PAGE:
PICO RIVERA — A lifelong Pico Rivera resident and father of three was shot to death Sunday in an alley near his home, authorities and family members said.
Ernest Salazar, 48, was walking home from the Wagon Wheel bar about 3:30 a.m. near Durfee Avenue and Beverly Road when the shooting occurred, according to Los Angeles County sheriff’s officials and relatives.
Salazar was pronounced dead at the scene, sheriff’s Deputy Lillian Peck said.
His sister, Mary Salazar, recalled him as a kind-hearted, generous man who loved his family.
“He had a loving heart,” she said. “He was a giver. He opened up his heart and his home to anybody and everybody who came around him.”
Few details were released Sunday about the attack, and Mary Salazar said investigators had given her little information.
Detectives handling the investigation did not return calls for comment.
Neighborhood resident Mario Sainz, 16, said he heard what sounded like several gunshots coming from the direction of the alley overnight.
“After I heard the shots, I heard a car leaving,” he said.
Sainz said investigators had blocked off the area until about 9 a.m.
A group of mourners gathered Sunday afternoon at the shooting scene, consoling one another.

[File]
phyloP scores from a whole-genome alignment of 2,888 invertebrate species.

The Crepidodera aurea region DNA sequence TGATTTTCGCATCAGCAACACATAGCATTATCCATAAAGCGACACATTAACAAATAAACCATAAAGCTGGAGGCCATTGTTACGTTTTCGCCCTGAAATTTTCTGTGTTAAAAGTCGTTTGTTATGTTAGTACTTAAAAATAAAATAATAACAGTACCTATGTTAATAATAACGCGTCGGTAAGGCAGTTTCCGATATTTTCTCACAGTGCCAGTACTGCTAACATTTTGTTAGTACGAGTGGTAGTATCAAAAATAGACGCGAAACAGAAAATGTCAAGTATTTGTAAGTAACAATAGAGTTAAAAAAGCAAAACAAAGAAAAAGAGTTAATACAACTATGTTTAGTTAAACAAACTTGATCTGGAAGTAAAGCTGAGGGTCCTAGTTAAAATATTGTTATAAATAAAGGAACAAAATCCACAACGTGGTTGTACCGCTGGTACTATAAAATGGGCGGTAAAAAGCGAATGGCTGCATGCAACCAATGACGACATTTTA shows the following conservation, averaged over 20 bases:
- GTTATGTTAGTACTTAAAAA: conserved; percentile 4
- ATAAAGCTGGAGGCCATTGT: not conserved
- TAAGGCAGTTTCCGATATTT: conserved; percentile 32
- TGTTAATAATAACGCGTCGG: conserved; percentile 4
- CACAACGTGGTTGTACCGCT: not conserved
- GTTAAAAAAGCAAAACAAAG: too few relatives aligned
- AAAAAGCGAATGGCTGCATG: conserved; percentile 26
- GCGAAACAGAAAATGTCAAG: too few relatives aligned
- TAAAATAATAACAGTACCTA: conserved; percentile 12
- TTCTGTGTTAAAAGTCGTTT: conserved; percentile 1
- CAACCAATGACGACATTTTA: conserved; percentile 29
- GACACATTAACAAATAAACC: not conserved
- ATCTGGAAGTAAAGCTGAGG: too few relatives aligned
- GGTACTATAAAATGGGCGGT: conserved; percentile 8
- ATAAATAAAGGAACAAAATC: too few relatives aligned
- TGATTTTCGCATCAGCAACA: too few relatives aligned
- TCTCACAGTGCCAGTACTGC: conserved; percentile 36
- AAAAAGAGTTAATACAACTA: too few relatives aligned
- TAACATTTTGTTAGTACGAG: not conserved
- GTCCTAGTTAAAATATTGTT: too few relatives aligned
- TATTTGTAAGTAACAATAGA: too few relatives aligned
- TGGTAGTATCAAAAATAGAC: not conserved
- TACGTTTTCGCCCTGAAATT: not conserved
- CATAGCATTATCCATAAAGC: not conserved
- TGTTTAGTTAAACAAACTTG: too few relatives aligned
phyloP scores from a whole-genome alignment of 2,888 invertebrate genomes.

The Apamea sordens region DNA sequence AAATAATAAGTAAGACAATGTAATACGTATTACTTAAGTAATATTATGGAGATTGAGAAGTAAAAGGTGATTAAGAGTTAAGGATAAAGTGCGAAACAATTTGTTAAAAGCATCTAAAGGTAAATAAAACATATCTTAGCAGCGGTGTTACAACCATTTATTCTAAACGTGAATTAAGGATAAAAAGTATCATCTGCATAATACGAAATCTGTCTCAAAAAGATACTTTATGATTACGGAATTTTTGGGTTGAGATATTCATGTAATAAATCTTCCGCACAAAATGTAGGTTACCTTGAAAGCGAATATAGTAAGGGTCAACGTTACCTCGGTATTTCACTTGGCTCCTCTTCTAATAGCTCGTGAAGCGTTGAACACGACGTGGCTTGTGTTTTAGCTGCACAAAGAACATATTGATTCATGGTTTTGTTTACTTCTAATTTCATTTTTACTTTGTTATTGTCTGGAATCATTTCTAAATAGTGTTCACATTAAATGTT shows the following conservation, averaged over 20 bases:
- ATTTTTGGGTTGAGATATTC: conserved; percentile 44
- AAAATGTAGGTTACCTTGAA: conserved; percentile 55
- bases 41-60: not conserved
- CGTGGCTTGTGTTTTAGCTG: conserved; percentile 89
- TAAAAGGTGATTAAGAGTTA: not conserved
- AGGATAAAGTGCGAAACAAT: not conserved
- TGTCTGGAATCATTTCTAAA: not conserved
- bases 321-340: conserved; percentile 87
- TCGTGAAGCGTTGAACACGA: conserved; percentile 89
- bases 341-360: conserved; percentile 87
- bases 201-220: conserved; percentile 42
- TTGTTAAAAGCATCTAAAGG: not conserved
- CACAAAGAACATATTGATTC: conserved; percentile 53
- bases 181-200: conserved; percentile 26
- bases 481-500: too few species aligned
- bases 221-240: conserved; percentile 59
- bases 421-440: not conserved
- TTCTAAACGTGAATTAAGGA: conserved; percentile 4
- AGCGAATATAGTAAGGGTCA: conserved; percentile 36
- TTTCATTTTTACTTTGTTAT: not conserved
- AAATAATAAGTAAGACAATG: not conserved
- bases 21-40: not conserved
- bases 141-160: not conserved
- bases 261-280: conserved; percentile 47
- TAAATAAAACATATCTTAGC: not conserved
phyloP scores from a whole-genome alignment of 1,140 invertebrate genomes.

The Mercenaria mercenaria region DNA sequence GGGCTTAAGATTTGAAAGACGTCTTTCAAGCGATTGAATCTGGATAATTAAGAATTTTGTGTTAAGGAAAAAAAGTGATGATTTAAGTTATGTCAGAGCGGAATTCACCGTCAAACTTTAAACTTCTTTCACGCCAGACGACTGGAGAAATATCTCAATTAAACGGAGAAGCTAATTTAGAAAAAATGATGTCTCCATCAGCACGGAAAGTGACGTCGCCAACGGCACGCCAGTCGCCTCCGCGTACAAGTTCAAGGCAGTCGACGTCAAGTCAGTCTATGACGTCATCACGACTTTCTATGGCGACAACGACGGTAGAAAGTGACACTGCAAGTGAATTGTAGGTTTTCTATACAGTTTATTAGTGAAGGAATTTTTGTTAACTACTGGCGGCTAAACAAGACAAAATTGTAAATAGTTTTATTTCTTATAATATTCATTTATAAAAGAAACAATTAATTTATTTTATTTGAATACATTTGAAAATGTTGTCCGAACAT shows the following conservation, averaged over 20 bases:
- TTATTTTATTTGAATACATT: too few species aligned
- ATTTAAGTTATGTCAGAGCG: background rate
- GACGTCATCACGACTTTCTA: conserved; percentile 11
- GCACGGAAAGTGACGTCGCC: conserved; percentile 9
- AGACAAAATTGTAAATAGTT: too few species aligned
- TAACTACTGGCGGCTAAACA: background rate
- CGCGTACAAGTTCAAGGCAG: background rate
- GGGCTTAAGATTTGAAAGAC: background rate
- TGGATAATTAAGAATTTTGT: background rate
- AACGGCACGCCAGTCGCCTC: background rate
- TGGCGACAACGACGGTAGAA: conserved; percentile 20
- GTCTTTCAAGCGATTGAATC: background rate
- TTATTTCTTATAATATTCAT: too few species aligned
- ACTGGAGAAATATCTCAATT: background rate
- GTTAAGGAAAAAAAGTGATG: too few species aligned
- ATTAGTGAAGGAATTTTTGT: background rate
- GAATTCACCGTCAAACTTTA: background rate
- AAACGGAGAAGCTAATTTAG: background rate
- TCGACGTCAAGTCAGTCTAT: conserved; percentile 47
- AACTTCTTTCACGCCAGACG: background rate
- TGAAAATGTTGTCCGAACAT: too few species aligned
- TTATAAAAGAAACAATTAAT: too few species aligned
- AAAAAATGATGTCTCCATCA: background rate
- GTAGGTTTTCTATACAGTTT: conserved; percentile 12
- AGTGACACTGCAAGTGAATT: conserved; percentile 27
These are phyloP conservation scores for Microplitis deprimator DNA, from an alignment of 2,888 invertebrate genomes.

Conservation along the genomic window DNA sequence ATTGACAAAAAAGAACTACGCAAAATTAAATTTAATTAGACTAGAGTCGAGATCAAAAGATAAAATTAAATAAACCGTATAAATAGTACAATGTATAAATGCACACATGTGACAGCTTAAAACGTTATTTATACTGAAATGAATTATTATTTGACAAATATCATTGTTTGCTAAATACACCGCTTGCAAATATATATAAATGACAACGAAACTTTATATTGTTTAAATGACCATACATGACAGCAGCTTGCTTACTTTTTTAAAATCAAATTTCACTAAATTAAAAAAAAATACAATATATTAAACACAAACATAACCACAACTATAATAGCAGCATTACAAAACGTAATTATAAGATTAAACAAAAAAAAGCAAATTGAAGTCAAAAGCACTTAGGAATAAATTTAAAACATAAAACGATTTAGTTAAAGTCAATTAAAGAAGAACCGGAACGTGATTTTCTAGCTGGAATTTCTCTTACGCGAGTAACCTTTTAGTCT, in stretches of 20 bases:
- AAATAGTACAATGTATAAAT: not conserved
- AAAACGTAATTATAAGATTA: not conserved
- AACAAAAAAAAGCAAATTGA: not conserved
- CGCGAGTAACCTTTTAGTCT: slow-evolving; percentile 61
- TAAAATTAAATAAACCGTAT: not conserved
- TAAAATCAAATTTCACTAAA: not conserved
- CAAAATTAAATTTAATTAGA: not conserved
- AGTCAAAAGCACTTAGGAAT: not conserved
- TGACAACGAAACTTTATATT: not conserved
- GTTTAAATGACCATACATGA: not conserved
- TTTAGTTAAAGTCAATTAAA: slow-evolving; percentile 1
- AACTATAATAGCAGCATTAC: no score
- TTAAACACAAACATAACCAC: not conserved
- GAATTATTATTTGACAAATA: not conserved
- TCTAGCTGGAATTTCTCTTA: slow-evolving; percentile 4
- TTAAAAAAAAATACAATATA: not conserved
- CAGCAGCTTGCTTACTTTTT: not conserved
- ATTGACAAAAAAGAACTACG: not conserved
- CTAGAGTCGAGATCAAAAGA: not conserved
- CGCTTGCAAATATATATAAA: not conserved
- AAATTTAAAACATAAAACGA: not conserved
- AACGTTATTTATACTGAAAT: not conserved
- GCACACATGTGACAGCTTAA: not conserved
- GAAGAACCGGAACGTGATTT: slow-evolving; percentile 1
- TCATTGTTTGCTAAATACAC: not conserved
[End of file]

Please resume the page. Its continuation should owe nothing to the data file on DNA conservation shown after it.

They placed candles, beer cans and photos of Ernest Salazar near the area where he was gunned down.
On the wall, the words “R.I.P. Big Veto V.P.V.” were written. Relatives said “Veto” was Salazar’s nickname.
V.P.V. is a commonly used acronym for a Pico Rivera street gang, Varrio Pico Viejo. But Mary Salazar said her brother was not involved in gangs.
“He was just a family man,” she said. “He made friends wherever. “He didn’t have much, but he gave whatever he could.”
Salazar, who grew up in Pico Rivera, had two sons, 27 and 24, and a 21-year-old daughter. He also had several grandchildren, Mary Salazar said, and was a big sports fan.
“He was a die-hard Raider fan,” she said. “He loved the Lakers and he loved the Raiders.”
Ernest Salazar’s niece, Angel Garcia, said her uncle was deeply devoted to family.
“He loved his family so much,” she said. “He was so happy to see or hear you. It made you feel warm inside.”
Relatives said Ernest Salazar would be greatly missed.
“We look at pictures and see the good times we had with him,” Mary Salazar said. “I just want everyone to remember the good times.”
*Photo of Ernest Salazar courtesy of the Salazar family.